Friday, July 22, 2005

Roberts--Not a "Comfortable" Originalist.

Judge Robert's does not want to be straitjacketed by labels. Christianity Today Magazine covers his struggle here. He has an interesting point to make about his "originalism" in his first confimation hearing:
In that same hearing during an exchange with Sen. Dick Durbin, D-Ill., Roberts resisted attempts to categorize his judicial philosophy. "I don't know if that's a flaw for a judicial nominee or not, not to have a comprehensive philosophy about constitutional interpretation, to be able to say, 'I'm an originalist, I'm a textualist, I'm a literalist, or this or that.' I just don't feel comfortable with any of those particular labels," Roberts told Durbin. "One reason is that as the Constitution uses the term 'inferior court judge,' I'll be bound to follow the Supreme Court precedent regardless of what type of constructionist I, personally, might be."

Roberts likely would not have been confirmed to the appeals court had he brazenly resisted clear Supreme Court precedent. So his earlier comments cannot sufficiently predict how Roberts would act as a Supreme Court justice.
That's precisely right. This time, he's not being nominated to an "inferior bench". As a SCOTUS justice, he would no longer bound by Supreme Court precedent as he is while sitting on the D.C. Circuit COAs.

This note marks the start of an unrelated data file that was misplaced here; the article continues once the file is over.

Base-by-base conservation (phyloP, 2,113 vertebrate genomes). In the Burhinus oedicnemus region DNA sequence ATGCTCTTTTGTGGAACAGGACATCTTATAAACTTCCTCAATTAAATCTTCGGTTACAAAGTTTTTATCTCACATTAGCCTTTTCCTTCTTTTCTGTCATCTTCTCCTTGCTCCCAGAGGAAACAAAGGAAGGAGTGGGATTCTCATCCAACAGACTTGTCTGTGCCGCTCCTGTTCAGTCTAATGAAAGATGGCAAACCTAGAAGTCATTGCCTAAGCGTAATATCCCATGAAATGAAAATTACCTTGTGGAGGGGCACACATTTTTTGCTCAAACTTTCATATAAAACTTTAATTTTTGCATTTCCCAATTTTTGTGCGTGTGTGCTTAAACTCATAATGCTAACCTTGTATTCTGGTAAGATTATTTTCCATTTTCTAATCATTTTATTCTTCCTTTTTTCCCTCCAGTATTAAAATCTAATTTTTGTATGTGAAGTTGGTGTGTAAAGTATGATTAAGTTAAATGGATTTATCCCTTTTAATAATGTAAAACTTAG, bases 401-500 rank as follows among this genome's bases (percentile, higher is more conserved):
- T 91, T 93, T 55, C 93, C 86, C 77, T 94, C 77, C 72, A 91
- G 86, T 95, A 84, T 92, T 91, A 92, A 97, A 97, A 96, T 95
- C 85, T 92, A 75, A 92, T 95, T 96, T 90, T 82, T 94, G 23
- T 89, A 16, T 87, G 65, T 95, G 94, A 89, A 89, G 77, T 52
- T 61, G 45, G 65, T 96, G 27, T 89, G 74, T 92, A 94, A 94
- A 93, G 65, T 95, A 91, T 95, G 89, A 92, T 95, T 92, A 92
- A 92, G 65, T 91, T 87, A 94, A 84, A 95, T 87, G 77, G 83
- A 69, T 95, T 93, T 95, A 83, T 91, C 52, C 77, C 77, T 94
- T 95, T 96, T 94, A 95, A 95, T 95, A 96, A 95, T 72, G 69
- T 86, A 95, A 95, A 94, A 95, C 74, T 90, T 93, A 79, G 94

Democrats will most certainly raise this issue in the hearings. They will try to pin him down to a philosophy that they reject. Judge Roberts will need to demonstrate that his judicial philosophy serves the best interests of the Court and of society. If he does this successfully, then the Dems will have no traction to oppose his nomination.

Supporters should take heart when they hear about his earlier testimony. It shows his belief in the appropriate practice of a Judge. This bodes well for those that question the legally specious reasoning that's evident in Roe. Judge Robert's has legal reasons to reconsider that controversial precedent. Let alone moral reasons.